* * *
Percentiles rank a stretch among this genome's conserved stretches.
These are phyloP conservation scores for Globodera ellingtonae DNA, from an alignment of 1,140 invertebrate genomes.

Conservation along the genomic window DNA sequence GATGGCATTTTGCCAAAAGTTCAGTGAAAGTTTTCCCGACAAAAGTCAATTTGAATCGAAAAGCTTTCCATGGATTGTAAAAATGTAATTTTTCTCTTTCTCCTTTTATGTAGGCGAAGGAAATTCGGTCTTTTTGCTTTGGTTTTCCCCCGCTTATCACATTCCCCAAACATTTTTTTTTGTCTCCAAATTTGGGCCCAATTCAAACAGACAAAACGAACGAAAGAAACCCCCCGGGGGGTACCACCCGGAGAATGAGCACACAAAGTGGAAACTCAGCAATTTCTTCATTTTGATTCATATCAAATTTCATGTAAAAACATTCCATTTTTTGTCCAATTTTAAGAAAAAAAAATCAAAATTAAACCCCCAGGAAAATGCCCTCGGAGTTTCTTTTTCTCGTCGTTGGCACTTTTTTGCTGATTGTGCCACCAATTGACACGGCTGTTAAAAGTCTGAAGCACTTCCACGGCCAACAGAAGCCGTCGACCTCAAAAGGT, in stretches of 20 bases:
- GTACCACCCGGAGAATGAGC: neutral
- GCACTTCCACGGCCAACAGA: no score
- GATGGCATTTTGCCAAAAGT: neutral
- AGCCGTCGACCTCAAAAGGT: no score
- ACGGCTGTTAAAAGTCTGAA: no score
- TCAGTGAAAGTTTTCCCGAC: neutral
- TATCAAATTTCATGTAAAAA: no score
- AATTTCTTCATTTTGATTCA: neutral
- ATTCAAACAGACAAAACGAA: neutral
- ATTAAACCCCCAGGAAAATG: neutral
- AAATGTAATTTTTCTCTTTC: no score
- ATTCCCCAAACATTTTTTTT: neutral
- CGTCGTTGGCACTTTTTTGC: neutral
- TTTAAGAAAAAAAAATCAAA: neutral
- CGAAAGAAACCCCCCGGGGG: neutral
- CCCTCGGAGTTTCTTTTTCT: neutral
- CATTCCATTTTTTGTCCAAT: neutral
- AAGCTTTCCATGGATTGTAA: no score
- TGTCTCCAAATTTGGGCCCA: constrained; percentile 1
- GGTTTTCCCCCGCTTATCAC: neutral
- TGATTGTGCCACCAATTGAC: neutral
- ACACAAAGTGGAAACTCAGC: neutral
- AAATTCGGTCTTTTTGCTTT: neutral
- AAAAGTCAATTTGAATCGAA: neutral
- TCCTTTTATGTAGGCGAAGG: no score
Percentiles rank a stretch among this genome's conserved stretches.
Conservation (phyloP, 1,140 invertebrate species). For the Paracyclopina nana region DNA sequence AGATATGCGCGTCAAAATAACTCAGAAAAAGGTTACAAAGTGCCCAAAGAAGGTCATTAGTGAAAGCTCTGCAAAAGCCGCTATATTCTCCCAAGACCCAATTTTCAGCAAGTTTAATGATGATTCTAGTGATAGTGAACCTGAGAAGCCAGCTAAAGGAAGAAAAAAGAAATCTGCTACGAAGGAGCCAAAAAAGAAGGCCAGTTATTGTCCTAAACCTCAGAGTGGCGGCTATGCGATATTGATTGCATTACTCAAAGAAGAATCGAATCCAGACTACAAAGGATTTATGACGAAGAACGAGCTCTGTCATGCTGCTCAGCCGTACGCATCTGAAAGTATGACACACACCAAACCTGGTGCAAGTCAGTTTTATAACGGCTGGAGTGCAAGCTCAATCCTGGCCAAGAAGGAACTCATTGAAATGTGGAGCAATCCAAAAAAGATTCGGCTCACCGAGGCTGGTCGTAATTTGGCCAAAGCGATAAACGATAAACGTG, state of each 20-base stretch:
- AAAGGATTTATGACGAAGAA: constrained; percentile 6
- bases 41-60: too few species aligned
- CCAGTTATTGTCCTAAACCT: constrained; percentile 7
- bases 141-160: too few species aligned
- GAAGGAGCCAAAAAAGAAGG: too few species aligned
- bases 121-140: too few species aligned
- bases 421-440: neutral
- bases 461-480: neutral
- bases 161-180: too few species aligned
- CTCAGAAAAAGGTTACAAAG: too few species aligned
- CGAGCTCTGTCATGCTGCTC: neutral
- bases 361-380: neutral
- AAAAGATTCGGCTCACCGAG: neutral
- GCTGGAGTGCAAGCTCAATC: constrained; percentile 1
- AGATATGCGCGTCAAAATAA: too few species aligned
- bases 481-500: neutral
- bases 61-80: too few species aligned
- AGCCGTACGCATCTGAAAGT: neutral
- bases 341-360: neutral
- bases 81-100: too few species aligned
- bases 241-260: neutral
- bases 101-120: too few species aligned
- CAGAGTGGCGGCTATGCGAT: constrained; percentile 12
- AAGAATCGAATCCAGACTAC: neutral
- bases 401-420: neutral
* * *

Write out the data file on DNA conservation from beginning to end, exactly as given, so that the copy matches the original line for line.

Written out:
Percentiles rank a stretch among this genome's conserved stretches.
These are phyloP conservation scores for Globodera ellingtonae DNA, from an alignment of 1,140 invertebrate genomes.

Conservation along the genomic window DNA sequence GATGGCATTTTGCCAAAAGTTCAGTGAAAGTTTTCCCGACAAAAGTCAATTTGAATCGAAAAGCTTTCCATGGATTGTAAAAATGTAATTTTTCTCTTTCTCCTTTTATGTAGGCGAAGGAAATTCGGTCTTTTTGCTTTGGTTTTCCCCCGCTTATCACATTCCCCAAACATTTTTTTTTGTCTCCAAATTTGGGCCCAATTCAAACAGACAAAACGAACGAAAGAAACCCCCCGGGGGGTACCACCCGGAGAATGAGCACACAAAGTGGAAACTCAGCAATTTCTTCATTTTGATTCATATCAAATTTCATGTAAAAACATTCCATTTTTTGTCCAATTTTAAGAAAAAAAAATCAAAATTAAACCCCCAGGAAAATGCCCTCGGAGTTTCTTTTTCTCGTCGTTGGCACTTTTTTGCTGATTGTGCCACCAATTGACACGGCTGTTAAAAGTCTGAAGCACTTCCACGGCCAACAGAAGCCGTCGACCTCAAAAGGT, in stretches of 20 bases:
- GTACCACCCGGAGAATGAGC: neutral
- GCACTTCCACGGCCAACAGA: no score
- GATGGCATTTTGCCAAAAGT: neutral
- AGCCGTCGACCTCAAAAGGT: no score
- ACGGCTGTTAAAAGTCTGAA: no score
- TCAGTGAAAGTTTTCCCGAC: neutral
- TATCAAATTTCATGTAAAAA: no score
- AATTTCTTCATTTTGATTCA: neutral
- ATTCAAACAGACAAAACGAA: neutral
- ATTAAACCCCCAGGAAAATG: neutral
- AAATGTAATTTTTCTCTTTC: no score
- ATTCCCCAAACATTTTTTTT: neutral
- CGTCGTTGGCACTTTTTTGC: neutral
- TTTAAGAAAAAAAAATCAAA: neutral
- CGAAAGAAACCCCCCGGGGG: neutral
- CCCTCGGAGTTTCTTTTTCT: neutral
- CATTCCATTTTTTGTCCAAT: neutral
- AAGCTTTCCATGGATTGTAA: no score
- TGTCTCCAAATTTGGGCCCA: constrained; percentile 1
- GGTTTTCCCCCGCTTATCAC: neutral
- TGATTGTGCCACCAATTGAC: neutral
- ACACAAAGTGGAAACTCAGC: neutral
- AAATTCGGTCTTTTTGCTTT: neutral
- AAAAGTCAATTTGAATCGAA: neutral
- TCCTTTTATGTAGGCGAAGG: no score
Percentiles rank a stretch among this genome's conserved stretches.
Conservation (phyloP, 1,140 invertebrate species). For the Paracyclopina nana region DNA sequence AGATATGCGCGTCAAAATAACTCAGAAAAAGGTTACAAAGTGCCCAAAGAAGGTCATTAGTGAAAGCTCTGCAAAAGCCGCTATATTCTCCCAAGACCCAATTTTCAGCAAGTTTAATGATGATTCTAGTGATAGTGAACCTGAGAAGCCAGCTAAAGGAAGAAAAAAGAAATCTGCTACGAAGGAGCCAAAAAAGAAGGCCAGTTATTGTCCTAAACCTCAGAGTGGCGGCTATGCGATATTGATTGCATTACTCAAAGAAGAATCGAATCCAGACTACAAAGGATTTATGACGAAGAACGAGCTCTGTCATGCTGCTCAGCCGTACGCATCTGAAAGTATGACACACACCAAACCTGGTGCAAGTCAGTTTTATAACGGCTGGAGTGCAAGCTCAATCCTGGCCAAGAAGGAACTCATTGAAATGTGGAGCAATCCAAAAAAGATTCGGCTCACCGAGGCTGGTCGTAATTTGGCCAAAGCGATAAACGATAAACGTG, state of each 20-base stretch:
- AAAGGATTTATGACGAAGAA: constrained; percentile 6
- bases 41-60: too few species aligned
- CCAGTTATTGTCCTAAACCT: constrained; percentile 7
- bases 141-160: too few species aligned
- GAAGGAGCCAAAAAAGAAGG: too few species aligned
- bases 121-140: too few species aligned
- bases 421-440: neutral
- bases 461-480: neutral
- bases 161-180: too few species aligned
- CTCAGAAAAAGGTTACAAAG: too few species aligned
- CGAGCTCTGTCATGCTGCTC: neutral
- bases 361-380: neutral
- AAAAGATTCGGCTCACCGAG: neutral
- GCTGGAGTGCAAGCTCAATC: constrained; percentile 1
- AGATATGCGCGTCAAAATAA: too few species aligned
- bases 481-500: neutral
- bases 61-80: too few species aligned
- AGCCGTACGCATCTGAAAGT: neutral
- bases 341-360: neutral
- bases 81-100: too few species aligned
- bases 241-260: neutral
- bases 101-120: too few species aligned
- CAGAGTGGCGGCTATGCGAT: constrained; percentile 12
- AAGAATCGAATCCAGACTAC: neutral
- bases 401-420: neutral